If you spend your HSA funds for non-medical expenses before age 65, you may be required to pay ordinary income tax as well as a 20% penalty. After age 65, you may be required to pay ordinary income taxes on HSA funds used for nonmedical expenses. HSA contributions are exempt from federal income tax; however, they are not exempt from state taxes in certain states.
Pay attention to asset location.
Tax-efficient asset location is one factor that can be considered when creating an investment strategy.
Review your withholding status.
Should it be adjusted due to any of the following factors?
- You tend to pay the federal or state government at the end of each year.
- You tend to get a federal tax refund each year.
- You recently married or divorced.
- You have a new job, and your earnings have been adjusted.
Consider consulting your tax, human resources, or accounting professional before modifying your withholding status.
Did you get married in 2021?
If so, it may be an excellent time to review the beneficiaries of your retirement accounts and other assets. The same goes for your insurance coverage. If you are preparing to have a new last name in 2022, you may want to get a new Social Security card. Additionally, retirement accounts may need to be revised or adjusted?
Are you coming home from active duty?
If so, go ahead and check on the status of your credit and any tax and legal proceedings that might have been preempted by your orders.
Consider the tax impact of any upcoming transactions.
Are you preparing to sell any real estate this year? Are you starting a business? Might any commissions or bonuses come your way in 2022? Do you anticipate selling an investment that is held outside of a tax-deferred account?
If you are retired and in your seventies, remember your RMDs.
In other words, Required Minimum Distributions (RMDs) from retirement accounts. In most circumstances, once you reach age 72, you must begin taking RMDs from most types of these accounts.5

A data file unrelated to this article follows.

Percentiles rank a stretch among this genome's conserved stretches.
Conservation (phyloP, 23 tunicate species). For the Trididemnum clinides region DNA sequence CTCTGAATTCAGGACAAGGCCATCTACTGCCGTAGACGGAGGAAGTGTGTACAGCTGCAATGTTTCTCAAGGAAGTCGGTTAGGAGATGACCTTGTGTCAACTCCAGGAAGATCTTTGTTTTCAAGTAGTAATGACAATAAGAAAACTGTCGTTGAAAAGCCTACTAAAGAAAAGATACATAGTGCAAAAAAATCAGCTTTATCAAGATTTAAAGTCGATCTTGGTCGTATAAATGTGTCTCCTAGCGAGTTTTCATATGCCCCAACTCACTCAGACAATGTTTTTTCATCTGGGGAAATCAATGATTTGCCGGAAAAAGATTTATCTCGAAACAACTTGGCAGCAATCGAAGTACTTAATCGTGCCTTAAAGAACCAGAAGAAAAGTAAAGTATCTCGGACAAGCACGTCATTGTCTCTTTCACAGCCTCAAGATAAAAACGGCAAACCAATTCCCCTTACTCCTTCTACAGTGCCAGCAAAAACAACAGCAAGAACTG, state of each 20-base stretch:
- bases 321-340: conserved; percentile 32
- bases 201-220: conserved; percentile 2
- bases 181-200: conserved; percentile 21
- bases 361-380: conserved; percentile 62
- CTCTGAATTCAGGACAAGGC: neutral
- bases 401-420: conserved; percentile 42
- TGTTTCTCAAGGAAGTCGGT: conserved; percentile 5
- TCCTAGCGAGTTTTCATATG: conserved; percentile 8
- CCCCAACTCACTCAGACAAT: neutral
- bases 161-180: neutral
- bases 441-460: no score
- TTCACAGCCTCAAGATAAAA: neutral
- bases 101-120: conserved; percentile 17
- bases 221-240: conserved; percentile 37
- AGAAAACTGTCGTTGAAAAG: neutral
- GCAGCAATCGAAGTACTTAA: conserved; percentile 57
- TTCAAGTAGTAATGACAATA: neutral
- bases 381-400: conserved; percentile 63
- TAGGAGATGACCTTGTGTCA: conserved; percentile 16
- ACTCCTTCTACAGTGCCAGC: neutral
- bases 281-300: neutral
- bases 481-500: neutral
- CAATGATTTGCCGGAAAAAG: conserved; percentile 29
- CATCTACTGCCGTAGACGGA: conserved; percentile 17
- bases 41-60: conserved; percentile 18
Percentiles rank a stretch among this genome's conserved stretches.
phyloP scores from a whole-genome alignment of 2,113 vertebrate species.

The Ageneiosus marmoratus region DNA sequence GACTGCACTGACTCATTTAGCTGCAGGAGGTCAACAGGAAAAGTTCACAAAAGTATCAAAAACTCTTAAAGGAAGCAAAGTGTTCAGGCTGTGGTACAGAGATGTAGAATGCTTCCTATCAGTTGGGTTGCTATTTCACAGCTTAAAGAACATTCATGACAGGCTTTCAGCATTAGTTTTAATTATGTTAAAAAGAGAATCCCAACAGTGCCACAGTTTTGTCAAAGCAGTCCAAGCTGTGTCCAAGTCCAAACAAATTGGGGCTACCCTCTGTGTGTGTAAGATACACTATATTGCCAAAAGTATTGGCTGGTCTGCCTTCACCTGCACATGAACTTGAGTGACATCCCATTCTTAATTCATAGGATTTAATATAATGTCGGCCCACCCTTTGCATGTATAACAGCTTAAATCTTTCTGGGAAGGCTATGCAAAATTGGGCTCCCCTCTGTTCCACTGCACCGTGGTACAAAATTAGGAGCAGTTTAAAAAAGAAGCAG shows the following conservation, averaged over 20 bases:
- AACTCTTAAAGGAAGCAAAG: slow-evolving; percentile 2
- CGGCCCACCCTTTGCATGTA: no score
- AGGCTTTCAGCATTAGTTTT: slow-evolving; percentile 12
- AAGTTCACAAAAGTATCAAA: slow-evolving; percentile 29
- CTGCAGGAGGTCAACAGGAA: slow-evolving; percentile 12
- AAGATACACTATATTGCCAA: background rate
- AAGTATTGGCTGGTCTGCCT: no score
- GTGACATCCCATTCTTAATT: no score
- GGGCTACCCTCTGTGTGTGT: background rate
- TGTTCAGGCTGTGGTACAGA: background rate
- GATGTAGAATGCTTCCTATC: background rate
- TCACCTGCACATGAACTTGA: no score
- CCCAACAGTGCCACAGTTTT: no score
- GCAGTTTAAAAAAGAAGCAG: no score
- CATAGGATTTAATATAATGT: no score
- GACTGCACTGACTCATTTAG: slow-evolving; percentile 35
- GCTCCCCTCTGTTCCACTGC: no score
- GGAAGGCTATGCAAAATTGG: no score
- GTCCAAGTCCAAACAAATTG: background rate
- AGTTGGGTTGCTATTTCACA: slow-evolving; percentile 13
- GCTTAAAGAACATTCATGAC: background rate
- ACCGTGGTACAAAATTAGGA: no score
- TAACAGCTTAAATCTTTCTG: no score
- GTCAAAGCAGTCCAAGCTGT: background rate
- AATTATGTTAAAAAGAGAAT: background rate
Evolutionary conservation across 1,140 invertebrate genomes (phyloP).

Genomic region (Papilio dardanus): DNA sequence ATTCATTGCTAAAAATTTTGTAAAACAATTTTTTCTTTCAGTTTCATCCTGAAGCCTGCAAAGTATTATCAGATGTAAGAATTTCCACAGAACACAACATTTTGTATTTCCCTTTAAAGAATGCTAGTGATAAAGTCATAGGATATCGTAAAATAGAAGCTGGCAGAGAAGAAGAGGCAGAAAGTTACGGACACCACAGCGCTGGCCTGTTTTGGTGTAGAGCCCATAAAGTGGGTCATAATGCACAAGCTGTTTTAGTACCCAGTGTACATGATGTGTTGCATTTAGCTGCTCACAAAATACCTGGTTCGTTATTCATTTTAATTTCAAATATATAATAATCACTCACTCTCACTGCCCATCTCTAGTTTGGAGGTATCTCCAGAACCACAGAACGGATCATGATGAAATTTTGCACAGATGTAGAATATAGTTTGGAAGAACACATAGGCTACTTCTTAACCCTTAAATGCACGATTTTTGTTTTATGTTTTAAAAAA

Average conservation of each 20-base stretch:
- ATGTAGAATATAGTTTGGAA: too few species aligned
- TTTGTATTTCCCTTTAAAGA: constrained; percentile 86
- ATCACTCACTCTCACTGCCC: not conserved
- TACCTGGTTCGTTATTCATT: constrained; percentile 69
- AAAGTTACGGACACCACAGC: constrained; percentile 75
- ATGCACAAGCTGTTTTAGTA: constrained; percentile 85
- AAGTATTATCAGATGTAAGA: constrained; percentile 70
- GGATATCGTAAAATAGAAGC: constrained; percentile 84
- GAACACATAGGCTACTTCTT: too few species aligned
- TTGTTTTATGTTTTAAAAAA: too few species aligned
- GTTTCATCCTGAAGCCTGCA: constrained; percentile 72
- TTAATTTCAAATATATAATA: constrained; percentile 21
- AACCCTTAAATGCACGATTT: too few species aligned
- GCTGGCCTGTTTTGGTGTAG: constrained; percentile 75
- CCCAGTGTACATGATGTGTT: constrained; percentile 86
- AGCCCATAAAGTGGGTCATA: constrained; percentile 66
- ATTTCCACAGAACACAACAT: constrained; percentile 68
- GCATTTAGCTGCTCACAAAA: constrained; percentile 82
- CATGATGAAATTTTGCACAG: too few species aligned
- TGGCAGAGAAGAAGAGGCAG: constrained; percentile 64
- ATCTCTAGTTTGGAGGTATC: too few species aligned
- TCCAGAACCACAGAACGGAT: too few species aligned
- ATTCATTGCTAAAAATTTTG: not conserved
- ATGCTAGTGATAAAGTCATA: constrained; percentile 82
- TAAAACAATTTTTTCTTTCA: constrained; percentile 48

Vow to focus on your overall health and practice sound financial habits in 2022. And don’t be afraid to ask for help from professionals who understand your individual situation.
This material was prepared by MarketingPro, Inc., and does not necessarily represent the views of the presenting party, nor their affiliates. This information has been derived from sources believed to be accurate. Please note – investing involves risk, and past performance is no guarantee of future results. The publisher is not engaged in rendering legal, accounting or other professional services. If assistance is needed, the reader is advised to engage the services of a competent professional. This information should not be construed as investment, tax or legal advice and may not be relied on for the purpose of avoiding any Federal tax penalty. This is neither a solicitation nor recommendation to purchase or sell any investment or insurance product or service, and should not be relied upon as such. All indices are unmanaged and are not illustrative of any particular investment.
1. thefinancebuff.com, August 11, 2021
2. irs.gov, January 22, 2021
3. nerdwallet.com, July 31, 2020
4. irs.gov, September 8, 2021
5. irs.gov, May 3, 2021